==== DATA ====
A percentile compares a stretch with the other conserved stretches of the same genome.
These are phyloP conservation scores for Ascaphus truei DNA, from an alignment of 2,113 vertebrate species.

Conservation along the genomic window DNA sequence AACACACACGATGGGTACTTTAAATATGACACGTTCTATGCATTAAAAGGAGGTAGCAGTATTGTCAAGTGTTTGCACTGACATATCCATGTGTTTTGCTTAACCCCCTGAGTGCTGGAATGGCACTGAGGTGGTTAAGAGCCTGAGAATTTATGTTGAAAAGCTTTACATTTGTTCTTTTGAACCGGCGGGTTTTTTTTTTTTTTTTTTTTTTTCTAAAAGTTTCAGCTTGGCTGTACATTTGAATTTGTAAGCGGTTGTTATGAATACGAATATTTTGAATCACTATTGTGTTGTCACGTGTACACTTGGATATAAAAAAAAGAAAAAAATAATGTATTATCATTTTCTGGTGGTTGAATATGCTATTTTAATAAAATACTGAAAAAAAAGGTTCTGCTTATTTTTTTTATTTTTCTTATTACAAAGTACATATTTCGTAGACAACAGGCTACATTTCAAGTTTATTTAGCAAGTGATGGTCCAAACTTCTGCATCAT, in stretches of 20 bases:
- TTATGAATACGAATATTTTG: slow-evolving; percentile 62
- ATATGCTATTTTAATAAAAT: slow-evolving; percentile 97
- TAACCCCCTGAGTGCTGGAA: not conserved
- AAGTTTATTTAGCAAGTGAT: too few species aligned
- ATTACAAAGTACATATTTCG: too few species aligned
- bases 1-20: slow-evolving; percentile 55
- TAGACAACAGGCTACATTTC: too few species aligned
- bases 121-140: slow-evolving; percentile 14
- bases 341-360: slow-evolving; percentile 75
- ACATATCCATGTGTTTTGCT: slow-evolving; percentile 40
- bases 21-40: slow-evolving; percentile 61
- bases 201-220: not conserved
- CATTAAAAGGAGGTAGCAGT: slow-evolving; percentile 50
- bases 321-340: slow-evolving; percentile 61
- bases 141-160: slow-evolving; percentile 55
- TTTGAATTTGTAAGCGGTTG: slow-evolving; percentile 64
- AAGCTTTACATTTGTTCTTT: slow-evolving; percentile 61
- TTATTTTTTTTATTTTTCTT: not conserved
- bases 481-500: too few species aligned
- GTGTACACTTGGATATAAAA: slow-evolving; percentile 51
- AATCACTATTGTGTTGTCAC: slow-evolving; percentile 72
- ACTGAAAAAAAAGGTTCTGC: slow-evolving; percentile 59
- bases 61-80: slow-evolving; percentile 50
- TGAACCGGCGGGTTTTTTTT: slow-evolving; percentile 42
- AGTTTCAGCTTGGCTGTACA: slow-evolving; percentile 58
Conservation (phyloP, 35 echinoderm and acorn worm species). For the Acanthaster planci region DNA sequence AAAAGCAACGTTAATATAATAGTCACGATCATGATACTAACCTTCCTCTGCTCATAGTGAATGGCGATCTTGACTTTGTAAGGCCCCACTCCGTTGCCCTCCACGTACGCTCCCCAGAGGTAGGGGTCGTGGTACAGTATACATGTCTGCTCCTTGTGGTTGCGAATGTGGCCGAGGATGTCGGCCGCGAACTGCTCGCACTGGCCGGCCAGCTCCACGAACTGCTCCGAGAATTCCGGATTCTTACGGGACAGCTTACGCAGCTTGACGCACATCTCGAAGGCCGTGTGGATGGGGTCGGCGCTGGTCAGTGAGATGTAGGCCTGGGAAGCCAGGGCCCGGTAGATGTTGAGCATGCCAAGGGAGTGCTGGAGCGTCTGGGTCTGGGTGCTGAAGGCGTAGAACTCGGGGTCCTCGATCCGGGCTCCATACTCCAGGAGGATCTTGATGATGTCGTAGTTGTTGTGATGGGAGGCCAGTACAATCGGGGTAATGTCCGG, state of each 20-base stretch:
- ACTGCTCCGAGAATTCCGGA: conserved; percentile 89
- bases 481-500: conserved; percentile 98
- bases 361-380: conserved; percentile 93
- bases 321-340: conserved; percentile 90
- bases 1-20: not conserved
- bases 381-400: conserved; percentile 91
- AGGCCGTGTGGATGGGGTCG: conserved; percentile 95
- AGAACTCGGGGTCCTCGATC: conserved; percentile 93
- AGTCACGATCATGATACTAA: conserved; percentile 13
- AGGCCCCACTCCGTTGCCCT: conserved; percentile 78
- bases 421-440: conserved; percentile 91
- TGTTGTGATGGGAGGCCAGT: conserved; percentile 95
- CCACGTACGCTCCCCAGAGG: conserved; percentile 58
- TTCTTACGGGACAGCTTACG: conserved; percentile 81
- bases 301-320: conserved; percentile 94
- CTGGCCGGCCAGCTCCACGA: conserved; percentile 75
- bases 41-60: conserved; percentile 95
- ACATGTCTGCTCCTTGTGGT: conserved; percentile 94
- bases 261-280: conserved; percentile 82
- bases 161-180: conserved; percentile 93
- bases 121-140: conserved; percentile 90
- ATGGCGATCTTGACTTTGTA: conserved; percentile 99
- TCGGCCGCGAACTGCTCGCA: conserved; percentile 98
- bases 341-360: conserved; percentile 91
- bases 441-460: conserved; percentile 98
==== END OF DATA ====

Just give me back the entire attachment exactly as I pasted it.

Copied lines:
A percentile compares a stretch with the other conserved stretches of the same genome.
These are phyloP conservation scores for Ascaphus truei DNA, from an alignment of 2,113 vertebrate species.

Conservation along the genomic window DNA sequence AACACACACGATGGGTACTTTAAATATGACACGTTCTATGCATTAAAAGGAGGTAGCAGTATTGTCAAGTGTTTGCACTGACATATCCATGTGTTTTGCTTAACCCCCTGAGTGCTGGAATGGCACTGAGGTGGTTAAGAGCCTGAGAATTTATGTTGAAAAGCTTTACATTTGTTCTTTTGAACCGGCGGGTTTTTTTTTTTTTTTTTTTTTTTCTAAAAGTTTCAGCTTGGCTGTACATTTGAATTTGTAAGCGGTTGTTATGAATACGAATATTTTGAATCACTATTGTGTTGTCACGTGTACACTTGGATATAAAAAAAAGAAAAAAATAATGTATTATCATTTTCTGGTGGTTGAATATGCTATTTTAATAAAATACTGAAAAAAAAGGTTCTGCTTATTTTTTTTATTTTTCTTATTACAAAGTACATATTTCGTAGACAACAGGCTACATTTCAAGTTTATTTAGCAAGTGATGGTCCAAACTTCTGCATCAT, in stretches of 20 bases:
- TTATGAATACGAATATTTTG: slow-evolving; percentile 62
- ATATGCTATTTTAATAAAAT: slow-evolving; percentile 97
- TAACCCCCTGAGTGCTGGAA: not conserved
- AAGTTTATTTAGCAAGTGAT: too few species aligned
- ATTACAAAGTACATATTTCG: too few species aligned
- bases 1-20: slow-evolving; percentile 55
- TAGACAACAGGCTACATTTC: too few species aligned
- bases 121-140: slow-evolving; percentile 14
- bases 341-360: slow-evolving; percentile 75
- ACATATCCATGTGTTTTGCT: slow-evolving; percentile 40
- bases 21-40: slow-evolving; percentile 61
- bases 201-220: not conserved
- CATTAAAAGGAGGTAGCAGT: slow-evolving; percentile 50
- bases 321-340: slow-evolving; percentile 61
- bases 141-160: slow-evolving; percentile 55
- TTTGAATTTGTAAGCGGTTG: slow-evolving; percentile 64
- AAGCTTTACATTTGTTCTTT: slow-evolving; percentile 61
- TTATTTTTTTTATTTTTCTT: not conserved
- bases 481-500: too few species aligned
- GTGTACACTTGGATATAAAA: slow-evolving; percentile 51
- AATCACTATTGTGTTGTCAC: slow-evolving; percentile 72
- ACTGAAAAAAAAGGTTCTGC: slow-evolving; percentile 59
- bases 61-80: slow-evolving; percentile 50
- TGAACCGGCGGGTTTTTTTT: slow-evolving; percentile 42
- AGTTTCAGCTTGGCTGTACA: slow-evolving; percentile 58
Conservation (phyloP, 35 echinoderm and acorn worm species). For the Acanthaster planci region DNA sequence AAAAGCAACGTTAATATAATAGTCACGATCATGATACTAACCTTCCTCTGCTCATAGTGAATGGCGATCTTGACTTTGTAAGGCCCCACTCCGTTGCCCTCCACGTACGCTCCCCAGAGGTAGGGGTCGTGGTACAGTATACATGTCTGCTCCTTGTGGTTGCGAATGTGGCCGAGGATGTCGGCCGCGAACTGCTCGCACTGGCCGGCCAGCTCCACGAACTGCTCCGAGAATTCCGGATTCTTACGGGACAGCTTACGCAGCTTGACGCACATCTCGAAGGCCGTGTGGATGGGGTCGGCGCTGGTCAGTGAGATGTAGGCCTGGGAAGCCAGGGCCCGGTAGATGTTGAGCATGCCAAGGGAGTGCTGGAGCGTCTGGGTCTGGGTGCTGAAGGCGTAGAACTCGGGGTCCTCGATCCGGGCTCCATACTCCAGGAGGATCTTGATGATGTCGTAGTTGTTGTGATGGGAGGCCAGTACAATCGGGGTAATGTCCGG, state of each 20-base stretch:
- ACTGCTCCGAGAATTCCGGA: conserved; percentile 89
- bases 481-500: conserved; percentile 98
- bases 361-380: conserved; percentile 93
- bases 321-340: conserved; percentile 90
- bases 1-20: not conserved
- bases 381-400: conserved; percentile 91
- AGGCCGTGTGGATGGGGTCG: conserved; percentile 95
- AGAACTCGGGGTCCTCGATC: conserved; percentile 93
- AGTCACGATCATGATACTAA: conserved; percentile 13
- AGGCCCCACTCCGTTGCCCT: conserved; percentile 78
- bases 421-440: conserved; percentile 91
- TGTTGTGATGGGAGGCCAGT: conserved; percentile 95
- CCACGTACGCTCCCCAGAGG: conserved; percentile 58
- TTCTTACGGGACAGCTTACG: conserved; percentile 81
- bases 301-320: conserved; percentile 94
- CTGGCCGGCCAGCTCCACGA: conserved; percentile 75
- bases 41-60: conserved; percentile 95
- ACATGTCTGCTCCTTGTGGT: conserved; percentile 94
- bases 261-280: conserved; percentile 82
- bases 161-180: conserved; percentile 93
- bases 121-140: conserved; percentile 90
- ATGGCGATCTTGACTTTGTA: conserved; percentile 99
- TCGGCCGCGAACTGCTCGCA: conserved; percentile 98
- bases 341-360: conserved; percentile 91
- bases 441-460: conserved; percentile 98